Given SHRM members’ experience with the FMLA, I was surprised (to put it mildly) to read this Department of Labor statement outlining key findings of its new survey “that shows employers generally find it easy to comply with the law, and misuse of the FMLA by workers is rare. The vast majority of employers, 91 percent, report that complying with the FMLA has either no noticeable effect or a positive effect on business operations such as employee absenteeism, turnover and morale.”

Whoa, what? How can that be when the HR professionals who are directly responsible for FMLA compliance have such a radically different experience?

To be clear, neither SHRM nor our members want to dismantle the FMLA and the benefits it affords American families. For years, SHRM has championed modifications and clarifications to the Act’s implementing regulations to improve leave administration in the workplace and to ensure the Act’s integrity by combatting misuse of FMLA leave. Simply put, after 20 years of experience, HR professionals continue to cite real challenges with certain (not all) FMLA provisions and SHRM believes these should be addressed.

At the same time, SHRM is leading a new conversation about workplace flexibility public policy in this country – one that is free of rigid government mandates so organizations can create innovative and more flexible ways to meet the needs of their employees. Our Principles for a 21st Century Workplace Flexibility Public Policy provide a roadmap to incentivize employers to voluntarily adopt flexible work arrangements and leave programs that may even go beyond FMLA benefits, ensuring public policy works for both employers and employees…….Now that deserves another toast!

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Tips on the Getting #TheJob from Real HR Pros!

CBS’ new show THE JOB is adding a reality spin to the job seeking process and offering a glimpse into the hiring process for the world to see.  We asked some of our HR professionals, many of whom are hiring talent on a daily basis to share some tips for job seekers looking to find a new job or get back to work.

Job Tips from real #HR Pros!

Looking for #TheJob? Here’s some tips from the experts: #HR Professionals!

Storified by SHRM· Thu, Feb 07 2013 11:23:47

spell check your resume, that’s a buzzkill. Dress professional, even if the job is for a "casual" company…it doesn’t matter. Whoever you encounter in the office during your interview, be polite and respectful. I’ve seen people be so rude to my assistant and then come to me with fake smiles and attitudes. I can see through all that Maybelline to know when people are not genuine!Danielle Rebekah Raffield
Understand that the interview starts when you walk in the door. You will interview with security, the receptionist and everyone you walk past in the hallway leading to HR. Those interviews (although brief) are just as important as the interview with HR.Akilah A. Bradford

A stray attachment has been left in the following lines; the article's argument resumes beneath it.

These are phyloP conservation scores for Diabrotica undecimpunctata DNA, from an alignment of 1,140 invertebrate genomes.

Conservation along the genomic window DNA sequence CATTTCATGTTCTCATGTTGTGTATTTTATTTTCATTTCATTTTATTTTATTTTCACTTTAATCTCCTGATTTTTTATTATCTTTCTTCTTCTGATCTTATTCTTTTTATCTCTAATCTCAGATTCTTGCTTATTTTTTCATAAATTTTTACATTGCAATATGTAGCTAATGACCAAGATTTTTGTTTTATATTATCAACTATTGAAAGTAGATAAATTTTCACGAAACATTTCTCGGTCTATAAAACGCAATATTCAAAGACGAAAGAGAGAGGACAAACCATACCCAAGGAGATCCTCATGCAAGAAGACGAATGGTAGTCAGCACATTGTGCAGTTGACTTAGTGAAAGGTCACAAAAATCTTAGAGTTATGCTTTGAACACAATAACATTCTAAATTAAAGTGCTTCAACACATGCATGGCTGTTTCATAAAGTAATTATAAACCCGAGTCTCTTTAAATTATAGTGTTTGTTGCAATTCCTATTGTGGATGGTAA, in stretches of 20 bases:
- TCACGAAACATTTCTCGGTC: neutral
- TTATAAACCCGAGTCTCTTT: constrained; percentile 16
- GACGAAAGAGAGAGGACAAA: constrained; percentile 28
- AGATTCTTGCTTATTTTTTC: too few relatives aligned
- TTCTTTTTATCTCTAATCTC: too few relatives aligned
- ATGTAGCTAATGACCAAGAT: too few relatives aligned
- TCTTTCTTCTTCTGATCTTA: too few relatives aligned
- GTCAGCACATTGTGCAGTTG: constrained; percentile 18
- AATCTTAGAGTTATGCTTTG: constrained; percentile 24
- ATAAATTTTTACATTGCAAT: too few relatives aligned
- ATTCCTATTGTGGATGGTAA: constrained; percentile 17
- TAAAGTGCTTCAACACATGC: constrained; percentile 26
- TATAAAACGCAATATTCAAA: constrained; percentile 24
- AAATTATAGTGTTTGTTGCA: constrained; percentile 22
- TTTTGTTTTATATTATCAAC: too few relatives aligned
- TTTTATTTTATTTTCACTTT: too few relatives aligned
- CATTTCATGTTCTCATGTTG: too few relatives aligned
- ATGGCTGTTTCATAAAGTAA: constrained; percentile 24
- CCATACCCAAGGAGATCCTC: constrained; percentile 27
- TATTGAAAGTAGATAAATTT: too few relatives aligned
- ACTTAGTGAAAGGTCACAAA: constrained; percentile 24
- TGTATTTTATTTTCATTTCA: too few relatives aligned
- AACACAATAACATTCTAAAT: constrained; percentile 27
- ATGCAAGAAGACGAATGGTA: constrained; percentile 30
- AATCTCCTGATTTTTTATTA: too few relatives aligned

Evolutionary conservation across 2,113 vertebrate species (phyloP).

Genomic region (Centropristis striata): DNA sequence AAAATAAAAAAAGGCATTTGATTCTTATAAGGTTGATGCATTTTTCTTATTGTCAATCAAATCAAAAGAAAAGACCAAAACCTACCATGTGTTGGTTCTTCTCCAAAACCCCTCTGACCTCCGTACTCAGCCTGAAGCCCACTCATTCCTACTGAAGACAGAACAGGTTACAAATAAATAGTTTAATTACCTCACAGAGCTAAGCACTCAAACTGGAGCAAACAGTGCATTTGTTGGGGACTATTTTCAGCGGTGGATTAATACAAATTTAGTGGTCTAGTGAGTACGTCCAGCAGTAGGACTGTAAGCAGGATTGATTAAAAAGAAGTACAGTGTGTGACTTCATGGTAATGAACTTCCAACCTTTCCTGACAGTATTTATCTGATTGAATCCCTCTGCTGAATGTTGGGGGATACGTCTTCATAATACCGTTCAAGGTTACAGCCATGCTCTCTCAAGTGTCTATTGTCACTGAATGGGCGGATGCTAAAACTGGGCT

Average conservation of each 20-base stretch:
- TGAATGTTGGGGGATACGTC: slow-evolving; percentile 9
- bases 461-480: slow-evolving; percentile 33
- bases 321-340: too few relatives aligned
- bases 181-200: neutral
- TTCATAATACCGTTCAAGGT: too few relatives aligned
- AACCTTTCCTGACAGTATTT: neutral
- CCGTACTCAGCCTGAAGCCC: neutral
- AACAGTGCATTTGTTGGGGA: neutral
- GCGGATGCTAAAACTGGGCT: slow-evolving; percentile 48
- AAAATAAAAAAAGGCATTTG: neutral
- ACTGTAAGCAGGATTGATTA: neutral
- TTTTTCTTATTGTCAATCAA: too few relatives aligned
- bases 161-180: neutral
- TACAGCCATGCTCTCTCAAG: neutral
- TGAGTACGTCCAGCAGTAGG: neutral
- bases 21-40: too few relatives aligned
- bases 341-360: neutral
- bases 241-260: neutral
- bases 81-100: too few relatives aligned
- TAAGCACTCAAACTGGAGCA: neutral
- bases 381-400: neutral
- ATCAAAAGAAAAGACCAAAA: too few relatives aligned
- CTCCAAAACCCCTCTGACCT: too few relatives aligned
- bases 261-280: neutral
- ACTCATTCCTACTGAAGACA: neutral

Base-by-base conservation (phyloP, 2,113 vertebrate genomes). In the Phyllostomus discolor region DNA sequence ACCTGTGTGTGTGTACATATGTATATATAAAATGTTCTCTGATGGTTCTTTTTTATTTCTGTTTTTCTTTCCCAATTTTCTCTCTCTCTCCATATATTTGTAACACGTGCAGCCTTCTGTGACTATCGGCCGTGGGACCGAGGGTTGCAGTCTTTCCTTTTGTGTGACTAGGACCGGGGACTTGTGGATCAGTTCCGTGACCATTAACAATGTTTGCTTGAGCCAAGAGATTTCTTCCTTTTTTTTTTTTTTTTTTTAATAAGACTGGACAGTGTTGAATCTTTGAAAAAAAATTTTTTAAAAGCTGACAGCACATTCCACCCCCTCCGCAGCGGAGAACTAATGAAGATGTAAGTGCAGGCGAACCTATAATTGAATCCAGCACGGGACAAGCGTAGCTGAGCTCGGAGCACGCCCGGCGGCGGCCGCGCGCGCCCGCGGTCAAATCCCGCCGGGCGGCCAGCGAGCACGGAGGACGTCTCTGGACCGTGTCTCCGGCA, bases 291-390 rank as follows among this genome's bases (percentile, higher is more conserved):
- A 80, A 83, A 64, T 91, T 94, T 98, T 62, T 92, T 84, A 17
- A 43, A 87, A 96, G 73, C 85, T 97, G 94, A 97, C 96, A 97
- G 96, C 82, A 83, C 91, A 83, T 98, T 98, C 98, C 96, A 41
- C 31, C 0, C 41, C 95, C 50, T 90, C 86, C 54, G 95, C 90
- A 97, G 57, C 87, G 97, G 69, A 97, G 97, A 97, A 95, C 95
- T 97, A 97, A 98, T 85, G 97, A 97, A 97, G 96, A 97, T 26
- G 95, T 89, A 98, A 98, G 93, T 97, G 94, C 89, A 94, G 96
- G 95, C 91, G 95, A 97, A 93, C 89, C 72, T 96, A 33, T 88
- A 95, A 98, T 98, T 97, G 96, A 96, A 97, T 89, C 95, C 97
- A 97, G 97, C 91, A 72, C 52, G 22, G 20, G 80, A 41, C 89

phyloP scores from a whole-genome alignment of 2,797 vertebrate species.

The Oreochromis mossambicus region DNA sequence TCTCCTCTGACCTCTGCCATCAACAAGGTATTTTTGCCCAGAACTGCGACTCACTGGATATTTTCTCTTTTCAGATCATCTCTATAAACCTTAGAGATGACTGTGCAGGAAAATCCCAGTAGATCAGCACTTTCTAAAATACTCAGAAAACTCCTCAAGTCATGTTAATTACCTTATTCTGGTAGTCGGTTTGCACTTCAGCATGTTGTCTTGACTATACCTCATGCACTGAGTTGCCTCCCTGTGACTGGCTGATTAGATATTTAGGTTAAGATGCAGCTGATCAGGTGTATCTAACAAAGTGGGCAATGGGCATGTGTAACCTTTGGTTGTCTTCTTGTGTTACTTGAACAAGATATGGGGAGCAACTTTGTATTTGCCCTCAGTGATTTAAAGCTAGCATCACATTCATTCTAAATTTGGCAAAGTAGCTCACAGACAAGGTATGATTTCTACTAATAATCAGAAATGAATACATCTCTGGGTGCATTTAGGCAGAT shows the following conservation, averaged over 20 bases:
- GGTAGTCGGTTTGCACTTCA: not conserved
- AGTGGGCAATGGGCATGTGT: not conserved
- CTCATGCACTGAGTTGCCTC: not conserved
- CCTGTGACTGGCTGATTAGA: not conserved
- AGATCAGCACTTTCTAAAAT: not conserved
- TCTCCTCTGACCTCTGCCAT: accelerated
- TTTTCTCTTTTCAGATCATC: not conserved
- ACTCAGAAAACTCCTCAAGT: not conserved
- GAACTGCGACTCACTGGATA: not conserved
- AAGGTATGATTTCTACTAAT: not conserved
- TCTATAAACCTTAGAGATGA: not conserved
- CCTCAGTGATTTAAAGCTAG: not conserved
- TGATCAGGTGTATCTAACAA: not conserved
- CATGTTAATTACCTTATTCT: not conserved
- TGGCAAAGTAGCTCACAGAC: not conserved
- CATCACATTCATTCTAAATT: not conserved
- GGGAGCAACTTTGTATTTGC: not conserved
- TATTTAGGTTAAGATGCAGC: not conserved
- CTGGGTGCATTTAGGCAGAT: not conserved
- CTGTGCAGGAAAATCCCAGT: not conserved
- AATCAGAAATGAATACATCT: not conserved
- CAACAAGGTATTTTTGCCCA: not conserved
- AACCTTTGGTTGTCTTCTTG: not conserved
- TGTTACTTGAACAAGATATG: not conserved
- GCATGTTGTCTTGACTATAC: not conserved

The best advice I have is to be positive, no one wants to hire a negative person, HR knows you left your last job for a reason (maybe yours, maybe theirs) but that experience should be rehashed in therapy not a job interview! If your last job ended on …See MoreCara A Winslow
Find out what can you bring to the table, what would make you an asset to the company..Evelyn Solis
be prepared, review the company website, make sure your resume and reference are accurate , dress to impressMiriam Dushane Phr
Take the time to tailor your cover letter & resume to closely relate to the job requirements. It’s aggravating to see a career objective that is VASTLY different from the job at hand. We have a lot of resumes to screen – do what you can to make our ears perk up (within reason!)Cecilia Bravo
Never short sell yourself during an interview. Plus research the company you are applying to, to have background to help ask the needed questions.Kelly Laskey
Be sure your KSAs are a fit for the qualification requirements !Paula Carey
keep your mommy out of the equation! Don’t have mommy call and see if we have openings. Don’t have daddy drop off your resume and never bring them to interview!Renee Frost
What answer can a candidate give regarding a former job that was positive in some areas but blatantly not OK in other areas (mgt)? There must be a reason one left the past job and some former ex-bosses are not good people.Sherri Springfield
Read the position requirements before applying. If you don’t meet them, don’t bother.Matt Charney
Know about the company that you are interviewing with.Grace Dobson
Be passionate!Christina Gibson
Be honest in your applicationMichelle Bohorquez
Not only have a professional email address, have a professional voicemail message.Melissa Rector Lock
practice your one-minute elevator speech….sell yourself.Tully Frank
Think about what you are about to say before you say it….words cannot be taken back.Cheryl Moore
A well-written cover letter.Anduiza Maria
Resumes should showcase evidence of accomplishments that are measurable and tangible to the business, not just list skills, anyone can list skills. I want to see how you have applied them successfully to meet the goals of your business.Colleen Malchodi
You need to have a firm handshake and speak clearly without using slang. Is a job interview not a gathering at a bar.Oscar Posada
Leave off your personal hobbies unles they are job related! Use resume space wisely and put relevant job related skills instead.Ann Steward
As interview basicly judge by what you present physically or mentally dont try to present what you dont posses. Just be original may it is that which you have exactly is what they are eyeing,you never can tell. Elewuro Akeem
Be prepared to talk about yourself! I interview so many that don’t want to "toot their own horn" and it’s like pulling teeth to get an answer. Know your strengths and weaknesses and be prepared to back those up with examples.Bobbi Jo Marie Jorgensen
Be professional and respectful to everyone you come in contact with, the receptionist, the recruiter etc. It’s not just the boss you need to impress.Sarah ‘Floyd’ Koustrup
Get a firm handshake (men & women!!). Be confident. Only speak positive about past experiences (companies, projects and bosses).Kate Coffman